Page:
Measuring time is not my strong suit, especially in the summer, when the oppressive heat warps my normal sense of kronos and afternoons can be as long and still as the haze blanketing the horizon. August days feel interminable, but then school buses reappear and I realize the summer has evaporated, gone again, too soon. I shake my sweaty brow at how this happens, how time whizzes and blurs and stagnates all at the same time. How quickly things can change, and how slowly they do not.
This summer’s clock was reset at 9 p.m. on June 17th. And since that tragic, horrific moment, our community, our state, indeed our nation, has been grappling with grief and outrage; we’ve been uplifted by an outpouring of love and grace; and we’ve been confronted by long-simmering, ever-enduring questions of racism’s deep scar not only on our Southern past, but on our present. A past that feels so long ago, until it’s not. Until it’s in our face, in our headlines, in our church Bible study bearing a bowl cut and a gun.
Yes, we have been #CharlestonStrong in our response to these murders, but we have also been #Charleston Wrong in ducking from the less attractive parts of our history for so long.
I had this exact sense of time-warp when I recently happened upon an essay I wrote four years ago marking the Sesquicentennial of the Civil War—a column I’d forgotten about until I was Googling my Aunt Janet’s name along with “United Daughters of the Confederacy,” and it popped up. In the piece, I reflected on my great aunt’s devotion to all things Jefferson Davis and her determination to erect Confederate monuments in small North Carolina towns. I pondered my efforts to understand her motivations, to discount them as “that’s what women did back then...”—a quaint relic of a specific time and place that was hers, not mine—and to recoil from, rather than reconcile, my family’s history.
Four years ago, I wrote: The more pertinent questions are: what is our place and time, what is the call of this moment? How do we spend this inheritance that we did not ask for? I vote to accept and invest it in an enlightened future, with open doors and opened minds. To no longer build monuments but build momentum, toward the future and away from the past. To lower flags that no longer serve us and hoist hope that anniversaries might point toward perpetuating new traditions—of inclusivity, justice, and healing.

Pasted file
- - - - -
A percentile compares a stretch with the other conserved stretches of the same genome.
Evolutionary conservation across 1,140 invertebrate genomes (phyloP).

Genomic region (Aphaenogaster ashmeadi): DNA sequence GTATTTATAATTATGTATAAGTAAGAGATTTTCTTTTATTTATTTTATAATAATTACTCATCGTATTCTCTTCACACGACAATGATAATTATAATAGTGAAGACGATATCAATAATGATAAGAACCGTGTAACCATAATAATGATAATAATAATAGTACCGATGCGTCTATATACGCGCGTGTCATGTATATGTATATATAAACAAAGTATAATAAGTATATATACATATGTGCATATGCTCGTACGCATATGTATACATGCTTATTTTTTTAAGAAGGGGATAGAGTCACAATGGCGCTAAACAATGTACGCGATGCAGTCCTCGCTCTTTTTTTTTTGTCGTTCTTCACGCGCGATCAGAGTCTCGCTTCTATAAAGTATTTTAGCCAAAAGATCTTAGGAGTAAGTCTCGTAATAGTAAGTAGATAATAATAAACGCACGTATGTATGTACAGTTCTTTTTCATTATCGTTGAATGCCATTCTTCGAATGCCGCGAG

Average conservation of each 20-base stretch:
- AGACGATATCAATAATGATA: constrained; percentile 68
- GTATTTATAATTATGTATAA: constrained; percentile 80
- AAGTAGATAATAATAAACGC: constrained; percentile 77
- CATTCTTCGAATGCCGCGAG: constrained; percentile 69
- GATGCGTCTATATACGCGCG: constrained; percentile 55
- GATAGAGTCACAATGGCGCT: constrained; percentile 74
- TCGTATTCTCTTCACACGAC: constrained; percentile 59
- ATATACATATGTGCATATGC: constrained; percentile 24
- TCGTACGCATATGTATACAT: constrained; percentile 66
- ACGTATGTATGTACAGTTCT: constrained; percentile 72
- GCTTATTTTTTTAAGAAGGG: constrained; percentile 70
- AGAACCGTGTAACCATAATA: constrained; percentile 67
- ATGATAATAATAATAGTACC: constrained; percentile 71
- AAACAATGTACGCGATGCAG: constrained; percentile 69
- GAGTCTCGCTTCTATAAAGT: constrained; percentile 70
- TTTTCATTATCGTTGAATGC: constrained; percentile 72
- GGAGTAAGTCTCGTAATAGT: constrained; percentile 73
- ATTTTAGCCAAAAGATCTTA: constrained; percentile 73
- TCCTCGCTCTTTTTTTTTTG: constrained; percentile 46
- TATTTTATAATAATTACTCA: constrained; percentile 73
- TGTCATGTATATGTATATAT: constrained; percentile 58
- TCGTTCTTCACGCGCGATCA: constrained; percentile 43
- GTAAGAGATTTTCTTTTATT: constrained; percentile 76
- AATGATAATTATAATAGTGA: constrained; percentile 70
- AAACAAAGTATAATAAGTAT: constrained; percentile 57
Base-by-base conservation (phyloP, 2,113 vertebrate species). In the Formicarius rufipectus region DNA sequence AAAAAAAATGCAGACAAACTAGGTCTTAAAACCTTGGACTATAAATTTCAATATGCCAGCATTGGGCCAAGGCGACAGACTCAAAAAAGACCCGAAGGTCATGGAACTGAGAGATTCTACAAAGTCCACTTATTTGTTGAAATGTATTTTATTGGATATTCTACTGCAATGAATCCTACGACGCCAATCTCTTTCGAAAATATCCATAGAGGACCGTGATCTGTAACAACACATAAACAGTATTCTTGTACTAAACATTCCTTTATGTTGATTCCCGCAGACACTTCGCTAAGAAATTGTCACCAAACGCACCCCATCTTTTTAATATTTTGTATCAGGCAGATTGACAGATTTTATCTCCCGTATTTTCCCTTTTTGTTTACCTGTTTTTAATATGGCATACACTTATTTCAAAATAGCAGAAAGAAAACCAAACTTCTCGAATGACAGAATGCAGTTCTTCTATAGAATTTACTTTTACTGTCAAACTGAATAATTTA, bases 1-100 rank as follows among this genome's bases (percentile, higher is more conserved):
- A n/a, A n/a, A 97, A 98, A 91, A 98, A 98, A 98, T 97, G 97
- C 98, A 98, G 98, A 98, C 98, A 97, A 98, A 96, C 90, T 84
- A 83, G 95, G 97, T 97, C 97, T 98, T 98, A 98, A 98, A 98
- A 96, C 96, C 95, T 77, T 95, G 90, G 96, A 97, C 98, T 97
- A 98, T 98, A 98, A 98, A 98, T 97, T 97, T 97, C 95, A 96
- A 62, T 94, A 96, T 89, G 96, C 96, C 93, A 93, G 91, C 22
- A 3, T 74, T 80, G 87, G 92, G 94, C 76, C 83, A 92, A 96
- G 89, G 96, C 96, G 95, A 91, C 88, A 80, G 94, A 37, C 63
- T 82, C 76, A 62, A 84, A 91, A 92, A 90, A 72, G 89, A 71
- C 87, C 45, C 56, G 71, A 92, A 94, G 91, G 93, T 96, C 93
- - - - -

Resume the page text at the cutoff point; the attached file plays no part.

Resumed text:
But what do I have to show for the four years hence, the 1,460 days that bring us to June 17, 2015? A lot can happen in four years: my oldest daughter has gone to college, and my youngest has grown at least two feet. But have I built any momentum toward inclusivity, justice, and healing? Have we as a community?
In the last four years, I have passed by the H&R Sweet Shop, an African American-run restaurant in my neighborhood, perhaps some 1,400 times, and never gone in. For 22 years, I’ve driven by the Friendship AME Church a few doors down but have never visited or worshipped there. I may recoil from my family’s past, but in subtle ways, uncomfortable ways, I am perpetuating it, too.
Fifteen years ago this month, we raised the Confederate submarine, H.L. Hunley, to great fanfare and ceremony. And in the years since, scientists have been painstakingly removing 150 years of corrosion, using innovative techniques like “subcritical extraction.” Meanwhile we’ve kept other vestiges of our past conveniently submerged. As time passes, the silt gets softer and finer on what lingers down deep, obscuring the shape of racism that lies beneath. It’s murky down there. It can be hard to distinguish between what’s a harmless relic and what’s still a corrosive reality.
Time heals, so they say, and I pray this is true for the families of the Mother Emanuel AME Nine. But time also confronts. It eventually demands a reckoning, and for me this means confronting my own complacency as a woman of white privilege and Southern heritage. Time, this time, demands a “subcritical extraction,” a delving into messy, murky collective memory, that is hard to do.
Yes, we have been beautifully, proudly, and undeniably #CharlestonStrong in our community’s response to these murders, but we have also been #CharlestonWrong in ducking from the less attractive parts of our history for so long. We flaunt our “Best City” accolades but fail to provide quality schooling for the kids selling palmetto roses to tourists. We argue over the height of new upscale buildings, but don’t fix persistent flooding in the housing projects. We toast our celebrated foodie culture but ignore the food deserts in economically disadvantaged neighborhoods.
In her National Book Award-winning memoir Brown Girl Dreaming, written in stunning free verse, Jacqueline Woodson shares her perspective as a young girl—born the same year I was—experiencing the subtleties of race and racism in Greenville, South Carolina. I read the book in January, long before the awfulness of June. She shares small truths and telling moments in profound poetry. I believe her when she writes, “Maybe the truth is somewhere in between / all that I’m told / and memory.”
Somewhere “in between”—that’s where we are. Where I am. Somewhere in between anger and forgiveness, between hurt and healing, between mourning and moving forward, between honoring history and shaping it. I am a white girl dreaming of what Charleston Strong might really look like, not as a hashtag, but as a reality. Not four or 15 years from now, but today and tomorrow.